Why Sprint Zero Doesn’t Exist

Convener: Iain McKenna

List of Participants: Andrew Lefrancq, Gergana Georgieva, Stephen O’Malley, Martin Tecjeby, Dave Edwards, Steven Olds, Paul Exley, Paul Whelan, Klaus Lindemann

Discussion:  There is a need to do some work before the first Sprint starts.  This includes defining the vision and goals, putting together a development team, creating an initial Product Backlog, refining the initial Product Backlog to understand enough work for the first Sprint – which also informs starting state architecture and design.  This work should be accomplished in the shortest time possible so that the team can start to get feedback on real software.  As this work in itself does not deliver a potentially shippable product increment, this can not be a Sprint as one of the fundamental rules of Scrum is that each Sprint produces a potentially shippable increment of the product.  Calling this pre-sprinting activity a Sprint is not just a matter of language as it sets a precedent early on with people that Sprints do not have to deliver potentially shippable increments of the product. There were also some examples given of teams using multiple Sprint Zeroes (0.1, 0.2… up to 0.14) and how this just perpetuated Big Up Front Design which everyone agreed was a bad thing.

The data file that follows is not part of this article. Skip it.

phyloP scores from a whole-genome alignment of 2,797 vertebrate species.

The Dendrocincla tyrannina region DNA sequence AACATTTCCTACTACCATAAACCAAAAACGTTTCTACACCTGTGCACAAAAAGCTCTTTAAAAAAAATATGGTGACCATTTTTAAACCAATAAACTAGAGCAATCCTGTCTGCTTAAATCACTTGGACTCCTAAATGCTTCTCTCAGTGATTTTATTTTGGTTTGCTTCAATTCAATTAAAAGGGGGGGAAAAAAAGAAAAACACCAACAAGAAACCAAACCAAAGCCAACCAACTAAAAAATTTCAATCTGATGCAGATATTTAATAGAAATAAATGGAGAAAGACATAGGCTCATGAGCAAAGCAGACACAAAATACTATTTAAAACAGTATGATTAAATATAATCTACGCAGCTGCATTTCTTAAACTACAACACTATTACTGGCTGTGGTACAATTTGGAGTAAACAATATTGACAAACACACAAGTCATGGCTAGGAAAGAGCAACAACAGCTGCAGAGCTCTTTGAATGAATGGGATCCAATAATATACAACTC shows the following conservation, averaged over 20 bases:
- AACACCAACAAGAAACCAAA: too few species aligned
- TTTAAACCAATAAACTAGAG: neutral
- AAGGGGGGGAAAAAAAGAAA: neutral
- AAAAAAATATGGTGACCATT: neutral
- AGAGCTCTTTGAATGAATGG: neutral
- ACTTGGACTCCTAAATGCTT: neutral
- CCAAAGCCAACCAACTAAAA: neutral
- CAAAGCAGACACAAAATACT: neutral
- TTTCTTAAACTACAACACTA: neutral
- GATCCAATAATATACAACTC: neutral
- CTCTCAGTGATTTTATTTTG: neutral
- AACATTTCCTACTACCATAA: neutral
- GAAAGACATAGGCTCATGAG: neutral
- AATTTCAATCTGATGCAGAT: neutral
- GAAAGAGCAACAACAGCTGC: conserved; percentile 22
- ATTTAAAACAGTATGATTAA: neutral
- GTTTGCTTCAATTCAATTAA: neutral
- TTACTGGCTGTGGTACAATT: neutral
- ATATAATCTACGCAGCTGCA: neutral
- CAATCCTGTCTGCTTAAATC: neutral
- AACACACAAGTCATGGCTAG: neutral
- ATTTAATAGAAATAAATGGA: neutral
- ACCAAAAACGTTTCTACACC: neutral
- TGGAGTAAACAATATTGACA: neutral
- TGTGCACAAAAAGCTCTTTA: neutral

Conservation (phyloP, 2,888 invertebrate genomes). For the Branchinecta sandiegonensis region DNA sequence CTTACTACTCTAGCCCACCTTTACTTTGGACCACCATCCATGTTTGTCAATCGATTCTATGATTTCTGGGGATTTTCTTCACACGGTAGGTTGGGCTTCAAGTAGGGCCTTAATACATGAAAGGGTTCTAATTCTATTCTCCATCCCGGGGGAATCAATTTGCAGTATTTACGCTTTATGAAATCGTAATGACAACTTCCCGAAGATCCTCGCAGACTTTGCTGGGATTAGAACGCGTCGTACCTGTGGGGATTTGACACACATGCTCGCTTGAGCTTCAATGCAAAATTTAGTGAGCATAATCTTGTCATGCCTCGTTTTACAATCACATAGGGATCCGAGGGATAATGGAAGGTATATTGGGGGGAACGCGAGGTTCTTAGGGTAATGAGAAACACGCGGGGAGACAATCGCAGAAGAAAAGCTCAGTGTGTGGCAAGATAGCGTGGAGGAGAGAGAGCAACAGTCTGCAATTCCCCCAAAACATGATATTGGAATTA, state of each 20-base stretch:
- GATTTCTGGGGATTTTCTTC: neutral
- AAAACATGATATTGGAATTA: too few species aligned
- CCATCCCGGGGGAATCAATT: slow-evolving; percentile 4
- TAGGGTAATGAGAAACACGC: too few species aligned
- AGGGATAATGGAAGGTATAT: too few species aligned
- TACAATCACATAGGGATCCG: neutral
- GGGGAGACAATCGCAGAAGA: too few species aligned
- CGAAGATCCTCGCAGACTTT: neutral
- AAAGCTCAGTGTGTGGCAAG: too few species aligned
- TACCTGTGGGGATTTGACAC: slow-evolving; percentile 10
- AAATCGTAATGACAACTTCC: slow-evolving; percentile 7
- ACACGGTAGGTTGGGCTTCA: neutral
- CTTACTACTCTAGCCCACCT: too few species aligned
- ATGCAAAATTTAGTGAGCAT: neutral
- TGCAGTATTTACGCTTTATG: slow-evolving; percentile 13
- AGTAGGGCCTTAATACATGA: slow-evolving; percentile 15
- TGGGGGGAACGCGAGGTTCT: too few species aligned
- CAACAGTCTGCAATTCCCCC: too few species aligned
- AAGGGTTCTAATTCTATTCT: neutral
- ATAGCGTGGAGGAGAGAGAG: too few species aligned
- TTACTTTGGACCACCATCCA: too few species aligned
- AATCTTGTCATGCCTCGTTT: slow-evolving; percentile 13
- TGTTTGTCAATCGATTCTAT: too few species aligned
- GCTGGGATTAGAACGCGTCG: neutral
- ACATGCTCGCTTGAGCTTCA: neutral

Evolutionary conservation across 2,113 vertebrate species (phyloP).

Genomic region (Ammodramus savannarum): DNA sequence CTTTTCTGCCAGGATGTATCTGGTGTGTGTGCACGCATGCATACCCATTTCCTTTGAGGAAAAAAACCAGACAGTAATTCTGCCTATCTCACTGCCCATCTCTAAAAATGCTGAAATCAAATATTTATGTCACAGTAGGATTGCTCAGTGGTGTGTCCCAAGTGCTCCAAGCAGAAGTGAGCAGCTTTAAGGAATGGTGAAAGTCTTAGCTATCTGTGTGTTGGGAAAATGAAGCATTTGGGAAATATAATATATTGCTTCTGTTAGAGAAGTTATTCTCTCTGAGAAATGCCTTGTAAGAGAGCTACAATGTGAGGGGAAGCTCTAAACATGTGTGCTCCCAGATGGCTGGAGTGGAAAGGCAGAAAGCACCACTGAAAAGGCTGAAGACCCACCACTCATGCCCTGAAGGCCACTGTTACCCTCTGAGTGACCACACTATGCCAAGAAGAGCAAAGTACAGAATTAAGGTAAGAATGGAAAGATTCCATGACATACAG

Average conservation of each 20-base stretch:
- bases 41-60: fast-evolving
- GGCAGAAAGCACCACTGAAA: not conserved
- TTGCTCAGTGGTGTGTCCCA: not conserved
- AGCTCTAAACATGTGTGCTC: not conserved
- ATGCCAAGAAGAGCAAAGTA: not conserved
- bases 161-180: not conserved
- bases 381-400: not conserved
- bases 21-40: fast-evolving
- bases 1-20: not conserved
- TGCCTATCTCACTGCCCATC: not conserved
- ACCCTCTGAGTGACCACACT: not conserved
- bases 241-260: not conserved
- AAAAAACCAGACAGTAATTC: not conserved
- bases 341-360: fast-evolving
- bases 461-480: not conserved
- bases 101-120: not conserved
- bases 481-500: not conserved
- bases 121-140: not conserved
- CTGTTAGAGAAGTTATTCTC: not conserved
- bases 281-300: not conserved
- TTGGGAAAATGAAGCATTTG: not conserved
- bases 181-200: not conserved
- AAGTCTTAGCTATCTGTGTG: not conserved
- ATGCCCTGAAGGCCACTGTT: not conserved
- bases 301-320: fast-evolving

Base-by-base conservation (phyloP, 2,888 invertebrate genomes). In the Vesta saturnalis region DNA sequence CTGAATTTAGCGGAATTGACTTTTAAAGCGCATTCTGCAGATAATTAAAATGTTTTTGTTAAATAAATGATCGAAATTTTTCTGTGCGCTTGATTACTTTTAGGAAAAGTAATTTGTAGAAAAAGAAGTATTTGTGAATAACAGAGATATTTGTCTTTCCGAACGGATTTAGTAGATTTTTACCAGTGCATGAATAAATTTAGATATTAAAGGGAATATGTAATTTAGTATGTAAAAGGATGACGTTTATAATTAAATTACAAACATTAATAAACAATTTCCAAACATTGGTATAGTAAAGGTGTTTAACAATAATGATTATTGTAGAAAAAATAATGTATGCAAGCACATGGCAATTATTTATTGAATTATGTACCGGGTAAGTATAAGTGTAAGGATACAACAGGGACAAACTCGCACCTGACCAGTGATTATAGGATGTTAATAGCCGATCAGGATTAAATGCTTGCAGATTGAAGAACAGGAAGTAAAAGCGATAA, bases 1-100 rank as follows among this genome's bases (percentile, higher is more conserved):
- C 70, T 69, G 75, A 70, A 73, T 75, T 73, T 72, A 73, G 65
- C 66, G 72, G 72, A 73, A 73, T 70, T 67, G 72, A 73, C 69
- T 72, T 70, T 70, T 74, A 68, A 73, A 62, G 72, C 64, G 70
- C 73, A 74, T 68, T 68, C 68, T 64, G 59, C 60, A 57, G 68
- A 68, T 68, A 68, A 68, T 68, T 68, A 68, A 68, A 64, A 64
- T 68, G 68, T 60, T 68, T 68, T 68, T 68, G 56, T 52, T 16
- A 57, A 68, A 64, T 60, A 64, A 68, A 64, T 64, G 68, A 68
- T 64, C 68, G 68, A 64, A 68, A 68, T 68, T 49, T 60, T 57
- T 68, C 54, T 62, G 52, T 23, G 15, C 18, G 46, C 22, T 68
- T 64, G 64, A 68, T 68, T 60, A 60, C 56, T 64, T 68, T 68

The discussion also covered Product Backlog Refinement in order to ensure common understanding and then diverged onto release planning and how that can be done simply and quickly using velocity and the Product Backlog but also the need to revise the release plan at the end of every Sprint.

 

Recommendations: Activities that are done in order to get ready for the first Sprint should not be called Sprint Zero.  They can be called anything other than a Sprint but people should be clear about what they need to achieve before they can start sprinting.

 

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One thought on “Why Sprint Zero Doesn’t Exist

  1. Richard Hundhausen

    For activities like you mention, I recommend the term “pre-game” instead of “Sprint 0″. It aligns with the setup activities that an organization/team might need to do before a big game, such as Rugby. :-)

    Reply

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